Huge photos on a Concord Coach bus that travels between Concord and Boston feature images of the Merrimack River and a local clock tower, both associated with New Hampshire's capital city.
But the Concord Monitor reports that photos of people on a Prague hillside and a painter from Venice, Italy, also are in the ad for the May 6 festival.
Still, Concord Coach president Ben Blunt says: "I think you can get your message across."
Concord Coach paid for the ad. A festival volunteer chose the photos from a stock photo service.
Last year, Rhode Island hired a new chief marketing officer after its embarrassing state tourism campaign included a video featuring a scene from Iceland.

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LONDON (AP) -- British officials say they've been unable to trace the rightful heirs to a trove of gold coins found stashed inside a piano and worth a "life-changing" amount of money.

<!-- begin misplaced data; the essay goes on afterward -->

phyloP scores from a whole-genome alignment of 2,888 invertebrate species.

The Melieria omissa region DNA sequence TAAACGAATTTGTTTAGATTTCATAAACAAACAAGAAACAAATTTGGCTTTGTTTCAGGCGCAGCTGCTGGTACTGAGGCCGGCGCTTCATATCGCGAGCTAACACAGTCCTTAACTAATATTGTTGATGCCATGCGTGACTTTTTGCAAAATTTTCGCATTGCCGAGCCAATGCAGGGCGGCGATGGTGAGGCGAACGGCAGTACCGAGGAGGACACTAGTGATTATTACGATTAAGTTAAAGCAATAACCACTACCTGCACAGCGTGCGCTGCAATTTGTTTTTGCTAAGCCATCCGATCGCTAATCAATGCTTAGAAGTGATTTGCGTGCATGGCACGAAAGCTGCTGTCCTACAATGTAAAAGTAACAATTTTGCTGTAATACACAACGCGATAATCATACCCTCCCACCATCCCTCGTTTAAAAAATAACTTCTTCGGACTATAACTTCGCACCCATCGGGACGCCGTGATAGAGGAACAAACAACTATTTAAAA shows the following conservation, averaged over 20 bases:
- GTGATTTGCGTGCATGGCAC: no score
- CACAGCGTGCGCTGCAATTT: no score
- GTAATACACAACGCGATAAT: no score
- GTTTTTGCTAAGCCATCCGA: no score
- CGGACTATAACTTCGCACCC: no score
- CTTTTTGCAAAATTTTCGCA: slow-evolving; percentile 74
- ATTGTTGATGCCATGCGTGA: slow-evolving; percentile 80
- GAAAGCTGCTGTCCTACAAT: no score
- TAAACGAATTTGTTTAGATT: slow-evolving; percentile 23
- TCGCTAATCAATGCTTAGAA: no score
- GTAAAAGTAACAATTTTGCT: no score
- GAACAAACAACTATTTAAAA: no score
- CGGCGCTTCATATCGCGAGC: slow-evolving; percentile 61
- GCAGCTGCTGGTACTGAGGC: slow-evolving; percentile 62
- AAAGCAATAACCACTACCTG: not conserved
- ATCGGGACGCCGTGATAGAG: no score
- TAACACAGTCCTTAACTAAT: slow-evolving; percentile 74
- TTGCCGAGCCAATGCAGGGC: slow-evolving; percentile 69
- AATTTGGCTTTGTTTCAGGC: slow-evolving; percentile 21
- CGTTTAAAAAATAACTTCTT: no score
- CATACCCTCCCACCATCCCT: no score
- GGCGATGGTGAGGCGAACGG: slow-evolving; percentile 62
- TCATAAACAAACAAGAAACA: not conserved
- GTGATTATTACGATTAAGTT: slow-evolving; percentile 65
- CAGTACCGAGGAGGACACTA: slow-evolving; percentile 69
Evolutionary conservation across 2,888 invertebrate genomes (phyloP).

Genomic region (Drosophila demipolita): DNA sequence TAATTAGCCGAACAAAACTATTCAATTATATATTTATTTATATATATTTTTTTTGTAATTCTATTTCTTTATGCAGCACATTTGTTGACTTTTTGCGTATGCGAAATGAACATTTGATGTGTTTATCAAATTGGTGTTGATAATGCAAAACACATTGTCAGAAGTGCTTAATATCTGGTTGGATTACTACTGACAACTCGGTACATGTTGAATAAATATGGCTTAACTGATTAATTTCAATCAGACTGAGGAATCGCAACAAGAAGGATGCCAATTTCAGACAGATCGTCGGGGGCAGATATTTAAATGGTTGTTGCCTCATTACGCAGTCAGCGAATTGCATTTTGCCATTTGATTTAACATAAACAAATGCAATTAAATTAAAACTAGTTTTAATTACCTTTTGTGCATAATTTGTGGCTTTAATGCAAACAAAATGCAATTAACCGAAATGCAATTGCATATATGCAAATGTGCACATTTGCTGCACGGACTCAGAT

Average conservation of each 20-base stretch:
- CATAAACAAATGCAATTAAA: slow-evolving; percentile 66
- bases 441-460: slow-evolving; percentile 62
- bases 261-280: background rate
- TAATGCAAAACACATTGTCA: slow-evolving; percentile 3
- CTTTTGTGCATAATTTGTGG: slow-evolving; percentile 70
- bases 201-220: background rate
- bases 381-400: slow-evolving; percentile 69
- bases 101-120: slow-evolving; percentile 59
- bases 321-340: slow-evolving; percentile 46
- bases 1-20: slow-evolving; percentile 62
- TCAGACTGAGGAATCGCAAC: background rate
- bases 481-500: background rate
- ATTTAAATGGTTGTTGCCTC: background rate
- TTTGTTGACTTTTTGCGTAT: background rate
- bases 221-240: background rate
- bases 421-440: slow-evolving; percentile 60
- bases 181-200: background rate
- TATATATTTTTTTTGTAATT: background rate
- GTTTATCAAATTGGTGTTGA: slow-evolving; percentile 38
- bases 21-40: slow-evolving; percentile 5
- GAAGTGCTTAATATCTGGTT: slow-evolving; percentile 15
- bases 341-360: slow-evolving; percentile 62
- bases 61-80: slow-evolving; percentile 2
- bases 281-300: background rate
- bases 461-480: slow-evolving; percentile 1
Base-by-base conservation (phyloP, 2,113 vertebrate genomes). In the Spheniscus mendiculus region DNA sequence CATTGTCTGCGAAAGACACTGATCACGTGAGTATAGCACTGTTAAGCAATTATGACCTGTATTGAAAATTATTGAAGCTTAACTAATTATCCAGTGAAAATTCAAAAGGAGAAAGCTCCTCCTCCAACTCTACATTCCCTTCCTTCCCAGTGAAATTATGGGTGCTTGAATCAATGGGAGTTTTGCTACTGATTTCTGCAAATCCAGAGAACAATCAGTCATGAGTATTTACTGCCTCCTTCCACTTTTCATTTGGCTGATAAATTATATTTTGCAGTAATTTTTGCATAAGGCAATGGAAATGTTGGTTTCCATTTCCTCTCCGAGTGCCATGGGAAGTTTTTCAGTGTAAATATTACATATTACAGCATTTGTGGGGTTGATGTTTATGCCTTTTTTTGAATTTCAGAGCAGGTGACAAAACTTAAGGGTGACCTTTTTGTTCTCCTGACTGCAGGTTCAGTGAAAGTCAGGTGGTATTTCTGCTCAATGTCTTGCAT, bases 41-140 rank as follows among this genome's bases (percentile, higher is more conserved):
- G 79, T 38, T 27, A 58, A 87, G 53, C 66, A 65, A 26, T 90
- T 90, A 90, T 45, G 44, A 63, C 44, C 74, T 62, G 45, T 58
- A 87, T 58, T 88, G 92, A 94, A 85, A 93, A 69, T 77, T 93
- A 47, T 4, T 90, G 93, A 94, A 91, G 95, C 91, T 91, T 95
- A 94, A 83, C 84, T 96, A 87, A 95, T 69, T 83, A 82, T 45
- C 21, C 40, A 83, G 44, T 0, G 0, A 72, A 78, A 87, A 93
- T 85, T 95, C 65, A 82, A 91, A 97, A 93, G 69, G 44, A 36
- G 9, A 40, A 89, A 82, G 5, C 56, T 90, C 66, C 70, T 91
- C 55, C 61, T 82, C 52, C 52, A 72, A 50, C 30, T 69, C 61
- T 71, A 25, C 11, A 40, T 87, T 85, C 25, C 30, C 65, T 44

The school that owns the piano and the tuner who found the gold are now in line for a windfall after a coroner investigating the find declared it treasure. But a couple who owned the piano for three decades before donating it to their local school will likely miss out.
Coroner John Ellery said Thursday that, despite a thorough investigation and a public appeal for information, "we simply do not know" who concealed the coins.
The hoard was discovered last year when the piano was sent for tuning in Shropshire, central England. Under the keyboard - neatly stacked in hand-stitched packages and pouches - were 913 gold sovereigns and half-sovereigns minted in the 19th and early 20th centuries.
Piano tuner Martin Backhouse said when he found the pouches and slit open the stitching, he thought: "Ooh, it looks like there's rather a lot of gold in this."
The hoard, which weighs 6 kilograms (13 pounds), has not been formally valued. But Peter Reavill of the British Museum has said the trove is worth a "potentially life-changing" amount.
Revenue from items declared "treasure" is generally split between the owner - in this case, the Bishops Castle Community College - and the finder.
The piano was owned for 33 years by Graham and Meg Hemmings, who donated it last year to the school near their home. But Meg Hemmings said she's not bitter at missing out on treasure that was right under her nose.